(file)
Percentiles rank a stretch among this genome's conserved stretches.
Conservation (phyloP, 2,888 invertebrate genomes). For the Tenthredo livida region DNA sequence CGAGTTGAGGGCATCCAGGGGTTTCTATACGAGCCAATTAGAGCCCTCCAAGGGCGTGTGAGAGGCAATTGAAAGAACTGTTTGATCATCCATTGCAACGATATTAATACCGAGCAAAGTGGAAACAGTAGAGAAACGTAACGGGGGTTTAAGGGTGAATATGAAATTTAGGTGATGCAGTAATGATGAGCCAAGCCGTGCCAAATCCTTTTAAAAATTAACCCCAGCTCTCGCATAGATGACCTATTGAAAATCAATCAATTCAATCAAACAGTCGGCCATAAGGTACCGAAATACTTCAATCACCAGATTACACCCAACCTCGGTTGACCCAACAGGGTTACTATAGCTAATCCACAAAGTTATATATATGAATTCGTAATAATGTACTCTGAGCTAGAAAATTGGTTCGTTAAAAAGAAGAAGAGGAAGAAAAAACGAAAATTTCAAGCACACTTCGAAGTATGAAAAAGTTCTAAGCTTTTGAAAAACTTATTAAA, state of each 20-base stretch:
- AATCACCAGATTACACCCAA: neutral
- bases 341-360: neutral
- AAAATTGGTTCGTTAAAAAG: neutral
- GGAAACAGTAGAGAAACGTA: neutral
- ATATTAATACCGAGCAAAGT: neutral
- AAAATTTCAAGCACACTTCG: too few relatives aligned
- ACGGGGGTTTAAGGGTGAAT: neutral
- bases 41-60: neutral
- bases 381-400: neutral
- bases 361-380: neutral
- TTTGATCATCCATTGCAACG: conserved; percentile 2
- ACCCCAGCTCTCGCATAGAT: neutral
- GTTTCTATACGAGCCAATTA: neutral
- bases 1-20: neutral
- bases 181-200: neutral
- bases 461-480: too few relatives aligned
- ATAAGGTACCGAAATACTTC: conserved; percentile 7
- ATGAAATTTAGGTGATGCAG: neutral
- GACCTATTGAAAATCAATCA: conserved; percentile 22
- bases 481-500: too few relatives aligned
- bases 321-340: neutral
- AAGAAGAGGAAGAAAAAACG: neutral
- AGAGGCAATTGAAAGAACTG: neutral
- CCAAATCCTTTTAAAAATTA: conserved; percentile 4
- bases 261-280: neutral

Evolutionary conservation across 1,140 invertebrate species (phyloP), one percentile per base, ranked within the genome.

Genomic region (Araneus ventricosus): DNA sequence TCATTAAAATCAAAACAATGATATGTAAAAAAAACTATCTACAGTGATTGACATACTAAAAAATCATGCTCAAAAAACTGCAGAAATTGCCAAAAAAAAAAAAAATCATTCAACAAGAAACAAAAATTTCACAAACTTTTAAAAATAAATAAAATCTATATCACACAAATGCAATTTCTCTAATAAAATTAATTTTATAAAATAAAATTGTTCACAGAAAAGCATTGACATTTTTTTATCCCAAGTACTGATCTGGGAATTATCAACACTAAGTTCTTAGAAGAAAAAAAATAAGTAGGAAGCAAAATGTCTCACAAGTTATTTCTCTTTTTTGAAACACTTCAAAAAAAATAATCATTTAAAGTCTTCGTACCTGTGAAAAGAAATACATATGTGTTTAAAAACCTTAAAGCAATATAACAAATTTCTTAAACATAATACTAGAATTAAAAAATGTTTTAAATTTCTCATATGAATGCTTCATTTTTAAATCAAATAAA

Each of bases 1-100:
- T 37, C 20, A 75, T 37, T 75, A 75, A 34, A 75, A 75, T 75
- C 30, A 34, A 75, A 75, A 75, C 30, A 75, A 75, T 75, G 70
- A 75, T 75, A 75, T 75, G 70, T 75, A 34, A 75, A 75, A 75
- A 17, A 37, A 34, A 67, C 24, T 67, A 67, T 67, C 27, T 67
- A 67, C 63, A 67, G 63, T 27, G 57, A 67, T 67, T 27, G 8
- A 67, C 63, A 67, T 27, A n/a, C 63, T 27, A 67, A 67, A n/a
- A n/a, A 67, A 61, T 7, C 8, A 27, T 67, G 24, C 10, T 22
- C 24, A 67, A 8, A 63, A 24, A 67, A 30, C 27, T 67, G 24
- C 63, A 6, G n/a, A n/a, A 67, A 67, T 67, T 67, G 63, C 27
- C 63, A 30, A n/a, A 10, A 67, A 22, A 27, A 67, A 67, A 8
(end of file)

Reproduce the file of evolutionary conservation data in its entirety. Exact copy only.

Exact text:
Percentiles rank a stretch among this genome's conserved stretches.
Conservation (phyloP, 2,888 invertebrate genomes). For the Tenthredo livida region DNA sequence CGAGTTGAGGGCATCCAGGGGTTTCTATACGAGCCAATTAGAGCCCTCCAAGGGCGTGTGAGAGGCAATTGAAAGAACTGTTTGATCATCCATTGCAACGATATTAATACCGAGCAAAGTGGAAACAGTAGAGAAACGTAACGGGGGTTTAAGGGTGAATATGAAATTTAGGTGATGCAGTAATGATGAGCCAAGCCGTGCCAAATCCTTTTAAAAATTAACCCCAGCTCTCGCATAGATGACCTATTGAAAATCAATCAATTCAATCAAACAGTCGGCCATAAGGTACCGAAATACTTCAATCACCAGATTACACCCAACCTCGGTTGACCCAACAGGGTTACTATAGCTAATCCACAAAGTTATATATATGAATTCGTAATAATGTACTCTGAGCTAGAAAATTGGTTCGTTAAAAAGAAGAAGAGGAAGAAAAAACGAAAATTTCAAGCACACTTCGAAGTATGAAAAAGTTCTAAGCTTTTGAAAAACTTATTAAA, state of each 20-base stretch:
- AATCACCAGATTACACCCAA: neutral
- bases 341-360: neutral
- AAAATTGGTTCGTTAAAAAG: neutral
- GGAAACAGTAGAGAAACGTA: neutral
- ATATTAATACCGAGCAAAGT: neutral
- AAAATTTCAAGCACACTTCG: too few relatives aligned
- ACGGGGGTTTAAGGGTGAAT: neutral
- bases 41-60: neutral
- bases 381-400: neutral
- bases 361-380: neutral
- TTTGATCATCCATTGCAACG: conserved; percentile 2
- ACCCCAGCTCTCGCATAGAT: neutral
- GTTTCTATACGAGCCAATTA: neutral
- bases 1-20: neutral
- bases 181-200: neutral
- bases 461-480: too few relatives aligned
- ATAAGGTACCGAAATACTTC: conserved; percentile 7
- ATGAAATTTAGGTGATGCAG: neutral
- GACCTATTGAAAATCAATCA: conserved; percentile 22
- bases 481-500: too few relatives aligned
- bases 321-340: neutral
- AAGAAGAGGAAGAAAAAACG: neutral
- AGAGGCAATTGAAAGAACTG: neutral
- CCAAATCCTTTTAAAAATTA: conserved; percentile 4
- bases 261-280: neutral

Evolutionary conservation across 1,140 invertebrate species (phyloP), one percentile per base, ranked within the genome.

Genomic region (Araneus ventricosus): DNA sequence TCATTAAAATCAAAACAATGATATGTAAAAAAAACTATCTACAGTGATTGACATACTAAAAAATCATGCTCAAAAAACTGCAGAAATTGCCAAAAAAAAAAAAAATCATTCAACAAGAAACAAAAATTTCACAAACTTTTAAAAATAAATAAAATCTATATCACACAAATGCAATTTCTCTAATAAAATTAATTTTATAAAATAAAATTGTTCACAGAAAAGCATTGACATTTTTTTATCCCAAGTACTGATCTGGGAATTATCAACACTAAGTTCTTAGAAGAAAAAAAATAAGTAGGAAGCAAAATGTCTCACAAGTTATTTCTCTTTTTTGAAACACTTCAAAAAAAATAATCATTTAAAGTCTTCGTACCTGTGAAAAGAAATACATATGTGTTTAAAAACCTTAAAGCAATATAACAAATTTCTTAAACATAATACTAGAATTAAAAAATGTTTTAAATTTCTCATATGAATGCTTCATTTTTAAATCAAATAAA

Each of bases 1-100:
- T 37, C 20, A 75, T 37, T 75, A 75, A 34, A 75, A 75, T 75
- C 30, A 34, A 75, A 75, A 75, C 30, A 75, A 75, T 75, G 70
- A 75, T 75, A 75, T 75, G 70, T 75, A 34, A 75, A 75, A 75
- A 17, A 37, A 34, A 67, C 24, T 67, A 67, T 67, C 27, T 67
- A 67, C 63, A 67, G 63, T 27, G 57, A 67, T 67, T 27, G 8
- A 67, C 63, A 67, T 27, A n/a, C 63, T 27, A 67, A 67, A n/a
- A n/a, A 67, A 61, T 7, C 8, A 27, T 67, G 24, C 10, T 22
- C 24, A 67, A 8, A 63, A 24, A 67, A 30, C 27, T 67, G 24
- C 63, A 6, G n/a, A n/a, A 67, A 67, T 67, T 67, G 63, C 27
- C 63, A 30, A n/a, A 10, A 67, A 22, A 27, A 67, A 67, A 8